By Marcia W. Hicks
What is calibration and why do you need it? Calibration means standardizing a process by determining its deviation from the standard, in order to determine the proper correction factors. In a call center, calibration is the process by which you limit variation in the way performance criteria are interpreted. Calibration is a critical element of improving call-monitoring performance. To implement it successfully, you should first answer several questions:
Is your organization committed to improving call quality? Do you have a paper and pencil call-monitoring system or an automated system? Or neither? Maybe your supervisors are too busy putting out fires, answering questions, writing reports, signing off on timesheets, handling escalated calls and solving customer service problems to institute a call-monitoring program.
The first step is to recognize that you need some type of monitoring system. You have your customer service representatives (CSRs) in place, but do they know everything they should? Are they acting in a professional manner? Are they providing your customers with correct and sufficient information? Do they have proper speaking and listening skills?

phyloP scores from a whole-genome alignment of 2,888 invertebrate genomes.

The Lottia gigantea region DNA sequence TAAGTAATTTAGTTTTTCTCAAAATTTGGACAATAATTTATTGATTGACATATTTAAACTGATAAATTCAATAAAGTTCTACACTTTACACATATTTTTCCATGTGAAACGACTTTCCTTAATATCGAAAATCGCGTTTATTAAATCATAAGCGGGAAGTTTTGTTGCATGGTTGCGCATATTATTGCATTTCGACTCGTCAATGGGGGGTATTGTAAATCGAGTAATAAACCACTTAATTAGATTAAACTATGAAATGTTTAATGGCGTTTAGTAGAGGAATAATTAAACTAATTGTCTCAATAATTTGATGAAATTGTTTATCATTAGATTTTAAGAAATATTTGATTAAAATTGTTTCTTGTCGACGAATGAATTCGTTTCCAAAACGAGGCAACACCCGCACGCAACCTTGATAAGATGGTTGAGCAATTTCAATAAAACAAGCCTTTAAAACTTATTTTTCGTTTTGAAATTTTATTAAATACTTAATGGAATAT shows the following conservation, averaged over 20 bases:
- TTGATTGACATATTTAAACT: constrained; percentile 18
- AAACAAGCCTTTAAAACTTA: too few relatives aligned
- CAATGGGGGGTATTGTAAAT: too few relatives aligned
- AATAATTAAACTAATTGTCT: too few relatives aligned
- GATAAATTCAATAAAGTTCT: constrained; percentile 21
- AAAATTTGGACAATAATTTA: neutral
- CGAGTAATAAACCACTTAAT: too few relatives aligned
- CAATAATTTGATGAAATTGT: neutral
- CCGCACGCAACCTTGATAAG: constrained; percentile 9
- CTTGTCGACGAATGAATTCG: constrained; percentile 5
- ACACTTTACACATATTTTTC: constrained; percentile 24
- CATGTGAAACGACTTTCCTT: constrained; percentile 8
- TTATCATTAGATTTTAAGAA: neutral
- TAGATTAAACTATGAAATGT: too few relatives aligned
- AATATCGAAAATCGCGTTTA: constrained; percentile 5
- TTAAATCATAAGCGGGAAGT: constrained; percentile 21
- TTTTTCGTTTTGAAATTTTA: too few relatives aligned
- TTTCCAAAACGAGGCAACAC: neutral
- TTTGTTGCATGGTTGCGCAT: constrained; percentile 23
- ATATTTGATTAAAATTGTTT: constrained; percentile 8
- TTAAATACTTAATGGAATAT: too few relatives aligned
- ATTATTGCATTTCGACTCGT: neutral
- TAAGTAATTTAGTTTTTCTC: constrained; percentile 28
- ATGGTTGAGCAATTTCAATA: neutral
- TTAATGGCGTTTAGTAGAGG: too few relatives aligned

Every call center needs to have a monitoring program to guarantee its success. There are several key steps to follow when designing such a program:
- Identify the key performance criteria that result in successful calls. These include product knowledge and listening skills.
- Select measurable attributes that support each of the performance criteria. Listening skills could include not interrupting the caller, not asking the caller to repeat information, etc.
- Determine the overall weight for each criterion in the total call score.
- Select the scoring method (1-to-5, yes/no, etc.) for each criterion.
- Define the monitoring process and performance benchmarks.
- Train all call center members – both monitors and telephone reps – about the performance criteria and benchmarks.
- And finally, conduct calibration sessions to work out any bugs before you begin live monitoring.